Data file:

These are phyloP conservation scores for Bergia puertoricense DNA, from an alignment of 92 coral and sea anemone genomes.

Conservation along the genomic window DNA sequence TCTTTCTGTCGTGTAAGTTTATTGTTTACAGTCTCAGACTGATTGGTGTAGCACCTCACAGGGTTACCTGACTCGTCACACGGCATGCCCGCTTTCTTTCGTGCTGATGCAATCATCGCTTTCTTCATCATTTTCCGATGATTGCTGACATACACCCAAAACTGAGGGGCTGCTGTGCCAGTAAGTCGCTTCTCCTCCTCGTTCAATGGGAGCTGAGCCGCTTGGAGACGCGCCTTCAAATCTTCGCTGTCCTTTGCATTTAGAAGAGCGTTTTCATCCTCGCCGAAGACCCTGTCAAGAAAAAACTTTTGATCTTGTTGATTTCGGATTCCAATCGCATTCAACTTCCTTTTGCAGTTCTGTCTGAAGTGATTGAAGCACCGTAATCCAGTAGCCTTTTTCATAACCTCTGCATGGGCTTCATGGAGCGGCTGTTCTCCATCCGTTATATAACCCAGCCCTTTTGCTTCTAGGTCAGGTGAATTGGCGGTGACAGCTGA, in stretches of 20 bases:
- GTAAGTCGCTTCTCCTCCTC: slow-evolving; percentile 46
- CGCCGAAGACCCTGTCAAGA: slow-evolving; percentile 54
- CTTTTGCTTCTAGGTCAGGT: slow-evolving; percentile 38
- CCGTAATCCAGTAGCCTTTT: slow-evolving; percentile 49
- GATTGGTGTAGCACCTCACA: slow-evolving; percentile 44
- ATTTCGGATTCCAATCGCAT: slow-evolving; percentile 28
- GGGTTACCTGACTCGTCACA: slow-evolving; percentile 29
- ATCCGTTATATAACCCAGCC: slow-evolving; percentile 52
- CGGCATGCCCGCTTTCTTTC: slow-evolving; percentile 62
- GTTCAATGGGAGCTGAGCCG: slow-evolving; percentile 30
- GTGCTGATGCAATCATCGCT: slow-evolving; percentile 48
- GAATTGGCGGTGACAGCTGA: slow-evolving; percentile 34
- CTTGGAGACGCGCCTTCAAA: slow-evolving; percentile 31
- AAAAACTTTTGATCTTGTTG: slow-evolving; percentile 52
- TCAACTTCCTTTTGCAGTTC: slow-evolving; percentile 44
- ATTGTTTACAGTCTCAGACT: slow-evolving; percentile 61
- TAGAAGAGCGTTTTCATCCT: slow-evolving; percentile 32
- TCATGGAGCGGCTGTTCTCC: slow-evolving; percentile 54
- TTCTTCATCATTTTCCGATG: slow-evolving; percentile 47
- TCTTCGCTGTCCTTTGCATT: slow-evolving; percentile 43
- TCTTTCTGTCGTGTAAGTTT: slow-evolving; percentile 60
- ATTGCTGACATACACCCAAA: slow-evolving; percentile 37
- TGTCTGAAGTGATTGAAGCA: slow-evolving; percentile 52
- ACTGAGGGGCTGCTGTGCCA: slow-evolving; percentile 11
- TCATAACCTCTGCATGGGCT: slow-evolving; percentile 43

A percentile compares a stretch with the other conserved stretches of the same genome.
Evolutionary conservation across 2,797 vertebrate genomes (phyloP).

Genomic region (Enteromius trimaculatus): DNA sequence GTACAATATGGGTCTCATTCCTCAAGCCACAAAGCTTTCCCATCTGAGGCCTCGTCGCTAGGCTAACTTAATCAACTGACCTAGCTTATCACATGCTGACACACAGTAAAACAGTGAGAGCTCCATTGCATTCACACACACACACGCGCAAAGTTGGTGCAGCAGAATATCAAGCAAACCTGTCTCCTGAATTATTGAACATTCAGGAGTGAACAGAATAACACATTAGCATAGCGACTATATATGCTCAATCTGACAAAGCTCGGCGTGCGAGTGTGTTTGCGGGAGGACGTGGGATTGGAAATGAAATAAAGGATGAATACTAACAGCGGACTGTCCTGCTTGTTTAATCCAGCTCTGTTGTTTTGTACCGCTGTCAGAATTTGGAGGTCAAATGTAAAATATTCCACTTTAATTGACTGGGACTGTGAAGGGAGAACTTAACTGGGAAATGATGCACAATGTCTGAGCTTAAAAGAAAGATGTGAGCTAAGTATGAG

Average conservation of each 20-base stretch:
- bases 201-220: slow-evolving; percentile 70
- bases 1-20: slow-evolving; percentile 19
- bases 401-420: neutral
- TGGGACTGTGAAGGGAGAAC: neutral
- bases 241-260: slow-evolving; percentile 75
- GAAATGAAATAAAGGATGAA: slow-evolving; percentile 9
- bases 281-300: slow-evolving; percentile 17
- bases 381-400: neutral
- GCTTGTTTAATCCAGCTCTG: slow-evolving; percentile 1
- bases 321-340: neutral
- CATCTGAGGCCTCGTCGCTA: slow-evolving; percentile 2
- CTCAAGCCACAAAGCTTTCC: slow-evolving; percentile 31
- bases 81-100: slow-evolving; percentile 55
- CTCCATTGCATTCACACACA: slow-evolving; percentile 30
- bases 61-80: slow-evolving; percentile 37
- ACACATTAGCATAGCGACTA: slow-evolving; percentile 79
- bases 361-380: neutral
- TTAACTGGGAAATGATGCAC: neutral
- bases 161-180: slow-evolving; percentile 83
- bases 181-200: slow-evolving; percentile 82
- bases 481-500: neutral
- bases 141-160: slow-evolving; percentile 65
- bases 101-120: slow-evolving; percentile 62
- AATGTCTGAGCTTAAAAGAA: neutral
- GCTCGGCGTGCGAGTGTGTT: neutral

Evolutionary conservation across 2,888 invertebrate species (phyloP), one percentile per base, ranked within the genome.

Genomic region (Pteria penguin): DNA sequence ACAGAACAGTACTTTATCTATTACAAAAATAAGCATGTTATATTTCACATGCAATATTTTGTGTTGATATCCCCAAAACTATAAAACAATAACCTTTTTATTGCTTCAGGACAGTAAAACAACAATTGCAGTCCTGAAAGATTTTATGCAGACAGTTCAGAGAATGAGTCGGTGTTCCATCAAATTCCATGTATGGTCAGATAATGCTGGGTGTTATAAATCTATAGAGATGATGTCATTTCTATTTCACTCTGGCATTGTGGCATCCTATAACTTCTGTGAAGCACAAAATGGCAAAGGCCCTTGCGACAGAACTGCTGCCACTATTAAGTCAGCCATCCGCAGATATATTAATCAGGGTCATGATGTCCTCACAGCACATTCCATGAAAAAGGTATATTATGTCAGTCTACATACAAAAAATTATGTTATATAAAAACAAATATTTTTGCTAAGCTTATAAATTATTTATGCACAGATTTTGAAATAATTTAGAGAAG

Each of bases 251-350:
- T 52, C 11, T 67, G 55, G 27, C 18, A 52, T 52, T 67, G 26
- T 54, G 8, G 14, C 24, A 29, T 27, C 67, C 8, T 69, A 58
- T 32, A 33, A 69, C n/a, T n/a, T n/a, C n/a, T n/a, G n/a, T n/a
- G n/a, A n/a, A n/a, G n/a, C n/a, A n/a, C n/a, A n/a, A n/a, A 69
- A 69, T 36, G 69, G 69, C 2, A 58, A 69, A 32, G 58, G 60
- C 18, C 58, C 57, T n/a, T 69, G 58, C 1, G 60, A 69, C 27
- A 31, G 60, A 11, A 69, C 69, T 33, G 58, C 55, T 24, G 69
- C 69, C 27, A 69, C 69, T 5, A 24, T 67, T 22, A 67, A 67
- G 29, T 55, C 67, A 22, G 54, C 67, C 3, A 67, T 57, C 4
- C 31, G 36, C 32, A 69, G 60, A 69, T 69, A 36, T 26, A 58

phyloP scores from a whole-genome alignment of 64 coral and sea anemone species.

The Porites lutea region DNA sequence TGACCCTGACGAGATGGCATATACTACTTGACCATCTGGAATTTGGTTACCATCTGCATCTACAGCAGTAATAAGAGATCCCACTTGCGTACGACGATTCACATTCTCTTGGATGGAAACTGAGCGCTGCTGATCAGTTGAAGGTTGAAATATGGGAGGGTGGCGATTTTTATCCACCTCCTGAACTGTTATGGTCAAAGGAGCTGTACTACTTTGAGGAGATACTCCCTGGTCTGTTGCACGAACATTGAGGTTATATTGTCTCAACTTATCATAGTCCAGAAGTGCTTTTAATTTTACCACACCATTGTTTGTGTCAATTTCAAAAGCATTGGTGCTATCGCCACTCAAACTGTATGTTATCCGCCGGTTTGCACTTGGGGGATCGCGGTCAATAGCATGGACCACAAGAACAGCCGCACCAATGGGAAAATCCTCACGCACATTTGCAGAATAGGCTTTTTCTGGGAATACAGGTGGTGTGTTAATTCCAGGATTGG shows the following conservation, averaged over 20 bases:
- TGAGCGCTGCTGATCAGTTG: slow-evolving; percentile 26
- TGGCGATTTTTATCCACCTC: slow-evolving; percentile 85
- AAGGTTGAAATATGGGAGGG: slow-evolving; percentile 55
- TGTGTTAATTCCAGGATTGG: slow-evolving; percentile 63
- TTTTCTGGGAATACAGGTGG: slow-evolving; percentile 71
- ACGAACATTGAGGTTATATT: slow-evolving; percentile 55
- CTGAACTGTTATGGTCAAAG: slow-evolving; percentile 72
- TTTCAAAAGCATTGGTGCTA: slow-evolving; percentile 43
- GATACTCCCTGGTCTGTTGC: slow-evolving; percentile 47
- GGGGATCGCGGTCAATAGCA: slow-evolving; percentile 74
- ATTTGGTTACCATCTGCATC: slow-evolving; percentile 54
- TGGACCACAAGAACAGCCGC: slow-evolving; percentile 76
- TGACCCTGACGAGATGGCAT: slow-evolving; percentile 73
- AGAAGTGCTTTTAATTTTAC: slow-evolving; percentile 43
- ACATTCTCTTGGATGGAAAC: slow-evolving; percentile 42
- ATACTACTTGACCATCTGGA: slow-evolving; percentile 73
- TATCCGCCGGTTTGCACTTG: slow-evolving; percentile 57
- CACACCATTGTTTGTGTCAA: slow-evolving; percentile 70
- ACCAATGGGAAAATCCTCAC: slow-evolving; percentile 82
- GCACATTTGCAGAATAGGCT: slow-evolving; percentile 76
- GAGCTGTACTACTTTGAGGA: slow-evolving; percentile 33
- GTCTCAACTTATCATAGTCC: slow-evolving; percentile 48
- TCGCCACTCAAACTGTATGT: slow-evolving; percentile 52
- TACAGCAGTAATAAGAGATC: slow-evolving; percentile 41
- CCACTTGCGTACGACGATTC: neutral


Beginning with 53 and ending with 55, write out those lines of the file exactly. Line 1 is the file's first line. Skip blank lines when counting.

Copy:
- bases 141-160: slow-evolving; percentile 65
- bases 101-120: slow-evolving; percentile 62
- AATGTCTGAGCTTAAAAGAA: neutral